and a hard copy can be provided upon request.
Actuarial Values Posted
The Affordable Care Act establishes four levels of coverage based on
the concept of “actuarial value,” which represents the share of health
care expenses a plan covers for a typical group of enrollees. As plans
increase in actuarial value – bronze, silver, gold, and platinum – they
would cover a greater share of enrollees’ medical expenses overall, though
the covereage details could vary across plans.
Since NCMS Plan
coverage is available exclusively outside the Exchange, the metal-tier
plan levels are not directly relevant. However, as members hear such terms
as they relate to the Exchange, understanding how such plans correspond to
their coverage in the NCMS Plan is important to compare apples to apples,
so to speak.
We have developed an Actuarial Value chart (posted here) for all NCMS Plan health products along with a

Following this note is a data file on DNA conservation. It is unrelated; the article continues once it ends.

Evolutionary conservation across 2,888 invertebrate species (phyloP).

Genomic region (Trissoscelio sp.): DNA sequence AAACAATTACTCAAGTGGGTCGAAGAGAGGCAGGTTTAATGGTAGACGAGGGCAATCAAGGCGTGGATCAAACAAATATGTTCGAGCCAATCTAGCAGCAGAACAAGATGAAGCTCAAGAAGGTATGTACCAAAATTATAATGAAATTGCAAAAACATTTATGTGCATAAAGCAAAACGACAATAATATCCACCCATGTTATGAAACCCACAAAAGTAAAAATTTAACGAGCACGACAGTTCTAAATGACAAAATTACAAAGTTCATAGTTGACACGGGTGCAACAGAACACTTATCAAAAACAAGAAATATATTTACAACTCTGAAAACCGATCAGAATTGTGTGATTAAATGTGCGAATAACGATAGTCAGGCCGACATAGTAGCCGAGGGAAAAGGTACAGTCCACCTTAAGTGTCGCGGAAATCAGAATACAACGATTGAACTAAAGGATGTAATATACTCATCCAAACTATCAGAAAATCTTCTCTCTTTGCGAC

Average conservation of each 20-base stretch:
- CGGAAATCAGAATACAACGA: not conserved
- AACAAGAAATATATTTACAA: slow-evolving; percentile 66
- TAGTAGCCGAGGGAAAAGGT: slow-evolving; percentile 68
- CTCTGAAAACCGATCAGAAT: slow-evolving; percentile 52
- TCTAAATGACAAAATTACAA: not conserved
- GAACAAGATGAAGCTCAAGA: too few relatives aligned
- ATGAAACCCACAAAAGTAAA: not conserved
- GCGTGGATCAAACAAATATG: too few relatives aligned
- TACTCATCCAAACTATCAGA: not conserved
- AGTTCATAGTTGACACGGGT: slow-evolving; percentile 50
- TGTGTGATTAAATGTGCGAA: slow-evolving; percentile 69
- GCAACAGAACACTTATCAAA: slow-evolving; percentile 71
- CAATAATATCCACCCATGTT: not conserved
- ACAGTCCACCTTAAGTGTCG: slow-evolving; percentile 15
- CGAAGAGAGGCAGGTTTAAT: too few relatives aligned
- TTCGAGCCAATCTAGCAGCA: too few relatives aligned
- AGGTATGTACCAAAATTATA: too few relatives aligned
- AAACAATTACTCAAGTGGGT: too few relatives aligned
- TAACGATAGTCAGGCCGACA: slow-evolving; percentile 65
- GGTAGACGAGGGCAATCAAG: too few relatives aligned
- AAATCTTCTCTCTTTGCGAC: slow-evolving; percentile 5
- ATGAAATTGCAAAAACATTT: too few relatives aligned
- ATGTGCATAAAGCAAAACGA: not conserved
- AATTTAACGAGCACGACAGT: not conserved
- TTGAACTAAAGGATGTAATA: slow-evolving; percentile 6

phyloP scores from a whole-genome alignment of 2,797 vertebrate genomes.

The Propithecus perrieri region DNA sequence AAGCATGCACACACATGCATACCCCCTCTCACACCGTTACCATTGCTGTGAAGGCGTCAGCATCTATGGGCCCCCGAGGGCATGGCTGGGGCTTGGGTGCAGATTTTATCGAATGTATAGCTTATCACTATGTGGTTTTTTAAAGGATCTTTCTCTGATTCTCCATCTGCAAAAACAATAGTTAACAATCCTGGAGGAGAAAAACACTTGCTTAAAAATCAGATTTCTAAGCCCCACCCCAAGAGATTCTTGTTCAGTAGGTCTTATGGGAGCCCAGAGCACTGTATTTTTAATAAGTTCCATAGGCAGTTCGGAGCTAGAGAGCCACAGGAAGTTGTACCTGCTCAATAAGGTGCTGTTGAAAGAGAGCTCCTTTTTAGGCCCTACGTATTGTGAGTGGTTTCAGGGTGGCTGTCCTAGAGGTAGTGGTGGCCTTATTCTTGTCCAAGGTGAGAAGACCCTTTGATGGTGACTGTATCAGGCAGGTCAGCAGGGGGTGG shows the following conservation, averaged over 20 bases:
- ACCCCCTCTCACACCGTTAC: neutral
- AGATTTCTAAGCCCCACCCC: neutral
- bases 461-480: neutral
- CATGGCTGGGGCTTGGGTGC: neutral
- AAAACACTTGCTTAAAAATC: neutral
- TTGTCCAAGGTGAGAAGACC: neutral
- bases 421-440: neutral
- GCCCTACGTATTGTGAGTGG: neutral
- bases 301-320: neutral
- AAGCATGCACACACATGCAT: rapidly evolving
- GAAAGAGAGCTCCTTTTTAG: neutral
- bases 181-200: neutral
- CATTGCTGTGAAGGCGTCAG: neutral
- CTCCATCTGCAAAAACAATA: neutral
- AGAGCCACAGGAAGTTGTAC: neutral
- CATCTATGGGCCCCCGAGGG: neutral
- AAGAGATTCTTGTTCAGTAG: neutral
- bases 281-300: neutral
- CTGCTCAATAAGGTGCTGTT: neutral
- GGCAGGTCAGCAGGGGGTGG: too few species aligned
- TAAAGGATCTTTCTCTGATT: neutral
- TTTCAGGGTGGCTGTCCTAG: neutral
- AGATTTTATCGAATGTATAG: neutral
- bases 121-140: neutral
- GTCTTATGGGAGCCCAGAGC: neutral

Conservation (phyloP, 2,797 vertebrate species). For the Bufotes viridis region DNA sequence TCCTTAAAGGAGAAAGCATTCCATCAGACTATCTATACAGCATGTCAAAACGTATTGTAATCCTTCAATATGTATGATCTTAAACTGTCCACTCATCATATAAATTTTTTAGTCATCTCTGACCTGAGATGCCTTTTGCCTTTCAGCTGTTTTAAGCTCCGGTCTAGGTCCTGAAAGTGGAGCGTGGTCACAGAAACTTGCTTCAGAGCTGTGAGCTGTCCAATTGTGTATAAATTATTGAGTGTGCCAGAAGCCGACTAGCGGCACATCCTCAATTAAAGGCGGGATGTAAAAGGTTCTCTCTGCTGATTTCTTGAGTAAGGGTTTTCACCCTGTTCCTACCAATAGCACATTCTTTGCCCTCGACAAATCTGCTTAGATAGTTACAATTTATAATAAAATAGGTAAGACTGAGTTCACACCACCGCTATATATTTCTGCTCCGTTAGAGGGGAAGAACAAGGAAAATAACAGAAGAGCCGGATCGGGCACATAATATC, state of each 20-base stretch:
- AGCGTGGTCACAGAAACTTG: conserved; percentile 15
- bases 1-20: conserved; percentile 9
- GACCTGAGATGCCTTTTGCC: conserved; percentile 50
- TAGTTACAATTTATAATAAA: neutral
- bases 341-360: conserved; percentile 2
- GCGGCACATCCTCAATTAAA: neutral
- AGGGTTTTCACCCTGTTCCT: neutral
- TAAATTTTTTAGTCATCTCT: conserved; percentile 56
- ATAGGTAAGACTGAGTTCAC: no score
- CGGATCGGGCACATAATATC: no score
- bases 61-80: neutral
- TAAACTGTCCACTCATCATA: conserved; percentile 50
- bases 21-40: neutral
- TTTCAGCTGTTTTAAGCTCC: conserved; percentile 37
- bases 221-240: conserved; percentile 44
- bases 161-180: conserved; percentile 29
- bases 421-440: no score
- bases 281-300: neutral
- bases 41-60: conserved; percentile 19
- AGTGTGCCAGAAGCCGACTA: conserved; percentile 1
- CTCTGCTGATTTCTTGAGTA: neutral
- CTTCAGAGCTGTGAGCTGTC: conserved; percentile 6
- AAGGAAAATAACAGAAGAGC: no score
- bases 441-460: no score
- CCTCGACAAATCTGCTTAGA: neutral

chart showing the metal-tiers and their corresponding Actuarial Value
ranges. With this additional information, you can approximate the value of
your NCMS Plan coverage in terms of a metal-tier.
Question: George, in addition to the support you provide our
practice, does the NCMS Plan have a dedicated service representative at
BlueCross BlueShield of North Carolina (BCBSNC), the NCMS Plan’s health
Answer: You’ll be pleased to know that
yes, indeed, there are dedicated NCMS Plan contacts at BCBSNC that you can
reach out to directly. Many of our practice managers have worked with
DeAngelo Dykes in the past. Recently, DeAngelo was tapped for a special
assignment within BCBSNC, a testament to the quality of service DeAngelo
provided to our practices over the years and we thank him for his service.
As a result of this change, we now have new service representatives
working on our behalf.
For general service issues such as adding
employees/dependents, terminating employees/dependents, name changes,
address changes billing and routine maintenance, please feel free to
contact Chris Pierce at (919) 765-2515 or email Chris at firstname.lastname@example.org. Changes can also be
sent directly to Chris via fax at (919) 765-3564. In the event that Chris
is not available, Carla McCoy can be contacted at (919) 765-3256 (e-mail
and fax are the same).
Please note that neither Chris nor Carla